of Lords to look into it, and if such an error The Attorney General may perhaps object do now exist, to cure, not to copy it. Insol10 a cessio bonorum, and has consequently vent cases I know, are rarely worth pursuing. adopted this plan instead of it; but I must ob- | The insolvent commissioners on their circuits ject to it as being extremely harsh and se- only empty the gaols without benefit to the vere, and contrary to the principles of the creditors; but that is not the case in banklaw of England; and I really am astonished ruptcies, when once it is thought worth while that my learned friend should think of giving to issue a fiat. That system may not be perto a single judgment creditor the whole power fect, but it is much better than one wbich will of bankruptcy and insolvency to enable him to admit the creditors to come in separately. get his debt paid, and yet afford to the debtor Now, the proceeding itself under the cause. no relief. My learned friend said he wished when called for, will be nugatory. I cannot to abolish imprisonment for debt; but under see what difference there is between the war. this clause, where is the difference between rant of a commissioner, and the writ of a shethe present and the proposed law? Where riff, by which the former can compel a debtor. is the difference to the debtor whether he goes unwilling to disclose, to make a disclosure to gaol on a commissioner's warrant, or a she- under the threat of doing no more than the rid's writ? Is there any magic in the former latter, namely, sending him to prison. If the which will infuse a greater share of candour object be to give power to the commissioner. into the breast of a debtor? If a debtor wishes you should give him the power of protecting to defer paying his debts, what will be do? the debtor,-you should do so by enabling He will say, “You ask me for a schedule.-I him to make the debtor do justice to all Can shall not give it you.” He will then be taken it be expected that the debtor will obey the b.•fere the commissioner, who will ask him, command to disclose for the benefit of one “Will you make a disclosure of your pro- creditor only? No, he will rather declare his perty ?“No.” “And why not?” “Be- intention to go to gaol- he will refuse to be cause it would ruin me. If I go to prison for a party to the fraudulent preference against three or four months, I shall be able to pay all the other creditors proposed to him. my creditors, and have enough for myself ; ! I have had the honor of being a member of but if I make a disclosure of my concerns now, the Common Law Commission; I joined in you will seize all iny effects, and sell them in the recommendations of that commission: I such a manner as will be my ruin." Now, now see no reason to deviate from those rcthen, are you prepared to give the judgment commendations ; but those recommendations creditor this power, and yet not extend the have since been accompanied by no practical slightest relief to the debtor, as something details. I want to see the machinery by which thrown into the other scale? A man who those recommendations are to be carried into avails himself of the bankrupt and insolvent practice. I agree with my honourable friend acts, knows that he delivers up his assets to the Attorney General, that it is expedient to all his creditors; he knows, therefore, in the limit imprisonnent for debt. I am aware that first place, that all his creditors have a com- in so doing, a saving would be made to the mon interest,-generally so at least (cases of community in the expenses of abortive suits. fraudulent preference certainly occur some useless and harassing proceedings, annountino times); and then he knows, in the second to between 250,0001. and 300,0001. I am de place, that the assignees can have no interest sirous of seeing the principle carried out; but. to squander and throw away his property, but because I believe that it will confer no more that they will make the most of it, and try to benefit to the debtor than he possesses now, get twenty shillings in the pound for all. They because I think it will not operate with greater may not succeed in doing so in cases of insol. terror on the debtor than the provisions of the vency, but they often do in working commis- present law,-because I think it will give an 236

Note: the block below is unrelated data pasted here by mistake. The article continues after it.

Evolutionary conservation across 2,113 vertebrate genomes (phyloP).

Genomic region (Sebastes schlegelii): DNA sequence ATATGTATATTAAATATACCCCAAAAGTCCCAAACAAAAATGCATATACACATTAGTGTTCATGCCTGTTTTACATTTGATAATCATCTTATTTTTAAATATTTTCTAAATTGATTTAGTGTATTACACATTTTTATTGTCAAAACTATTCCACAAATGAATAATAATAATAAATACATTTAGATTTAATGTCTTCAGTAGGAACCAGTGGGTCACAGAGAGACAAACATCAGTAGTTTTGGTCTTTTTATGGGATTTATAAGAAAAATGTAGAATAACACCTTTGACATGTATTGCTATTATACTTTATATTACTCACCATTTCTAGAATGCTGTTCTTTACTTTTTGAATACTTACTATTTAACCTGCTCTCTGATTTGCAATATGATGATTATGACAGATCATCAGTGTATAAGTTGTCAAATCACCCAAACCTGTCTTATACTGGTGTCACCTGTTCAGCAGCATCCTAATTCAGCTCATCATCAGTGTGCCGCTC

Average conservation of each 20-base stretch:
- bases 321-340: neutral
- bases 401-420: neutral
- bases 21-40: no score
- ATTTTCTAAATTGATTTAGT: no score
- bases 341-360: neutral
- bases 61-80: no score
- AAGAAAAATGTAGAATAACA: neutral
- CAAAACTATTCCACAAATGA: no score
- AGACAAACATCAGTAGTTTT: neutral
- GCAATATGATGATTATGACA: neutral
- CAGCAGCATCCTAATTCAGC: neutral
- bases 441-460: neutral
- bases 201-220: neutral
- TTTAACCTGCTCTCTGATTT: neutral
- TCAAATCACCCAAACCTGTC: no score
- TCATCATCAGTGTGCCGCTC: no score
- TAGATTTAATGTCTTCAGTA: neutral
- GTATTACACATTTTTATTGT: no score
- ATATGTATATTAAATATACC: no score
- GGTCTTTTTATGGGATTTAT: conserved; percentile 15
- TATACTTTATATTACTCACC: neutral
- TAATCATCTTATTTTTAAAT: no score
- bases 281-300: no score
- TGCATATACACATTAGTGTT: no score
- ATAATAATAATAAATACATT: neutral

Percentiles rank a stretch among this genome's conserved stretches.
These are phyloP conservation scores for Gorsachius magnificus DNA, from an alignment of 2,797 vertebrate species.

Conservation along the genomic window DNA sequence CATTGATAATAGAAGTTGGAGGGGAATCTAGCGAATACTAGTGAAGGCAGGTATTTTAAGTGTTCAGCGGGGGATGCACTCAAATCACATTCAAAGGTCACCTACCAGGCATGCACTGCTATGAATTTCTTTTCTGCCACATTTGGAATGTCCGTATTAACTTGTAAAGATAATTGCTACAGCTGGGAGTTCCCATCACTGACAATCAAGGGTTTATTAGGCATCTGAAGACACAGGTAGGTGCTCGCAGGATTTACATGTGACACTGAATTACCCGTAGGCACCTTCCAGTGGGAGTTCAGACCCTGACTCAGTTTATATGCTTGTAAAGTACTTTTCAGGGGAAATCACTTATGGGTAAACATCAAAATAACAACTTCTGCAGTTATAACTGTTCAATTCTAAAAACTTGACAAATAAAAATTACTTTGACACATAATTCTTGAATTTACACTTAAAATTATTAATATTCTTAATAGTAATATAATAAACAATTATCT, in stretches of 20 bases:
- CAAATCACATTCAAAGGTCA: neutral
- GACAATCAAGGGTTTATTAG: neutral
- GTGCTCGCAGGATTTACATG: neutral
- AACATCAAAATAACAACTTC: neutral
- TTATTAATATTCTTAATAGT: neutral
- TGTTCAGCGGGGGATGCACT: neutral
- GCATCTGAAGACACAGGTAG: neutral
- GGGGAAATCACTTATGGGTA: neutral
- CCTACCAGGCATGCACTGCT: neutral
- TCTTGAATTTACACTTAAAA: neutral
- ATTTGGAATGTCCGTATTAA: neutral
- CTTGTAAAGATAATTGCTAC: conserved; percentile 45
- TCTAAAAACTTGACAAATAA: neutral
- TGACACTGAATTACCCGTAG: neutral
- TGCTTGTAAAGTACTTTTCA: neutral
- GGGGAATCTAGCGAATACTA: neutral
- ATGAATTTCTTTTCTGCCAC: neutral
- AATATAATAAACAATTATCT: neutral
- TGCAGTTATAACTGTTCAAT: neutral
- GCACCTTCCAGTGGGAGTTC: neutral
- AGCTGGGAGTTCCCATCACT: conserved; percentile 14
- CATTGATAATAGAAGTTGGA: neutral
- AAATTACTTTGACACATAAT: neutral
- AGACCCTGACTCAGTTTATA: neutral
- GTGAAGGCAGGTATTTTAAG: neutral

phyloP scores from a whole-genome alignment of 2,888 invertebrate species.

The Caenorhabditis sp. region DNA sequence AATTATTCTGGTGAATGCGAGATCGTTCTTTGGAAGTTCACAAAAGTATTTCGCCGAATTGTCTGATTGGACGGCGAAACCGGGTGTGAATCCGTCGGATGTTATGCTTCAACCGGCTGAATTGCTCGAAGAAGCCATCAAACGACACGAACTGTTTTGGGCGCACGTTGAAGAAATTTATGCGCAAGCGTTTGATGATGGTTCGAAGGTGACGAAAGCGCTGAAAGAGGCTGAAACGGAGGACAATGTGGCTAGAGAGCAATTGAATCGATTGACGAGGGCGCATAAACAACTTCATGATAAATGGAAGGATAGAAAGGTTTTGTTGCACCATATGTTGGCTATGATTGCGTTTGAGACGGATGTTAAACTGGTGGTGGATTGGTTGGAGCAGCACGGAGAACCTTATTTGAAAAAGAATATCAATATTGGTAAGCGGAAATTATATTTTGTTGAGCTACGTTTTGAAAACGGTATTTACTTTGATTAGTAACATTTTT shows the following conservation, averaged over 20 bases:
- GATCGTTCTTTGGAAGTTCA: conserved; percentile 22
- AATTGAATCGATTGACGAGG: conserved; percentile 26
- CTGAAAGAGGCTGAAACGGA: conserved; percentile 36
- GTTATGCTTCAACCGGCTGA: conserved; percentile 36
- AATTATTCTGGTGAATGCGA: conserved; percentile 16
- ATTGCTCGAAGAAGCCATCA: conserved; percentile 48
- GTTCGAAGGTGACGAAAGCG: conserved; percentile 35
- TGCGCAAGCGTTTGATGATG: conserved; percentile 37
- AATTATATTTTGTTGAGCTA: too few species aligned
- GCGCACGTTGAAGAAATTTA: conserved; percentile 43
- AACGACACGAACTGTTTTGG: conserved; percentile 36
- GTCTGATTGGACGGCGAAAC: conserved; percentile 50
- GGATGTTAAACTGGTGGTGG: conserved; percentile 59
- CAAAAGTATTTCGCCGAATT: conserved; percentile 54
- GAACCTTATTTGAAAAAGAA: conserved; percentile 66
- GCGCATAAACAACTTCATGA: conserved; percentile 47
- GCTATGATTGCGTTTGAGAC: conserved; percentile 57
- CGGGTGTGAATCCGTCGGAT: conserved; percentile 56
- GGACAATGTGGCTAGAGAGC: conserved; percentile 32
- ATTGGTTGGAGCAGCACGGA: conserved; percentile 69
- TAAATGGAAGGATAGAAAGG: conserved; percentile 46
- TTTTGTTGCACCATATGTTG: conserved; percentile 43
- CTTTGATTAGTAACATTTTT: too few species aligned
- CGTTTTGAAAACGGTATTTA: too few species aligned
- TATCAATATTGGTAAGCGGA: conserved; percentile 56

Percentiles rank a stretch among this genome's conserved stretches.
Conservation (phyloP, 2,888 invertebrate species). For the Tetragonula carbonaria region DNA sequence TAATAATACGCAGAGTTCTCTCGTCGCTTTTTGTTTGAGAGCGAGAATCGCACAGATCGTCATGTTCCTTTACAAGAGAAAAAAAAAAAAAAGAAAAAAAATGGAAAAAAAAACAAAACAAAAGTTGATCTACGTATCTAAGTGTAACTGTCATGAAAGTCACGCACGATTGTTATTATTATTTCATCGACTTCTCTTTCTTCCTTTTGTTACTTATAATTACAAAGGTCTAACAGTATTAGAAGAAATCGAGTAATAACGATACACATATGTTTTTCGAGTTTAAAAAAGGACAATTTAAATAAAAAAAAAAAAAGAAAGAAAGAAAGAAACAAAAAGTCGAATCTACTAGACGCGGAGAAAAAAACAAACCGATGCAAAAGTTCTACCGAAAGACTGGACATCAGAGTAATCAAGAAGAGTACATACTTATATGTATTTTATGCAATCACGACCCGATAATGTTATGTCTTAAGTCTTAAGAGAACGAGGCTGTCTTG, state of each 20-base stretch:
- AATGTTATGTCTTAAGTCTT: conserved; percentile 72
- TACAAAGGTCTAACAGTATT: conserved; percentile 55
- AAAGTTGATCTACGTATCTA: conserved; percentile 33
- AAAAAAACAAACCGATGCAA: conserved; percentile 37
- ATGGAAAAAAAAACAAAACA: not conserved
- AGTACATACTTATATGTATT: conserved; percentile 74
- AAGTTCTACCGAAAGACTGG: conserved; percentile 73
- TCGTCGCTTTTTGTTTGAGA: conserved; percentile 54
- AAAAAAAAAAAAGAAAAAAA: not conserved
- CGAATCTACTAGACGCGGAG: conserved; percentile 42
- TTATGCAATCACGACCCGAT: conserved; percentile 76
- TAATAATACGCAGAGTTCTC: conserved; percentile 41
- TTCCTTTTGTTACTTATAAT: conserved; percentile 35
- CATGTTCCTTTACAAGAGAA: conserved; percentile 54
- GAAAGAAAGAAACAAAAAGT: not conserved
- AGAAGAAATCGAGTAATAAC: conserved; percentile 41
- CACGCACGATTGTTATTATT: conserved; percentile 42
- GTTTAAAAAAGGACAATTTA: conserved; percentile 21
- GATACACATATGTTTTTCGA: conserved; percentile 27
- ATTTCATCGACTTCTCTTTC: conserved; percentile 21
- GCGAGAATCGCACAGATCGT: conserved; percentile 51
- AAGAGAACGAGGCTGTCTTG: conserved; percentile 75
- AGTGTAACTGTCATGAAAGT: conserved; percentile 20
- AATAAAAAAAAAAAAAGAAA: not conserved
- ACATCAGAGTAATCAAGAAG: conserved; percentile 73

Parliamentary Debates relating to the Law.

an undue preference to one creditor over an- of cessio bonorum is not more extensively inother, I shall decidedly, as far as I am con- Iroduced in the scheine and application of this cerned, negative the proposition that this bill. In the former bill it was so—with reclause stand part of the bill. I never will sup. spect to all persons whether in trade or not. port a measure for calling in all the property I am still far fron saying, that such an exten. of a debtor, at whatever risk, for the benefit of sion of that system may not prove ultimately any other than the whole of his creditors. beneficial. But it is, at the same time, a very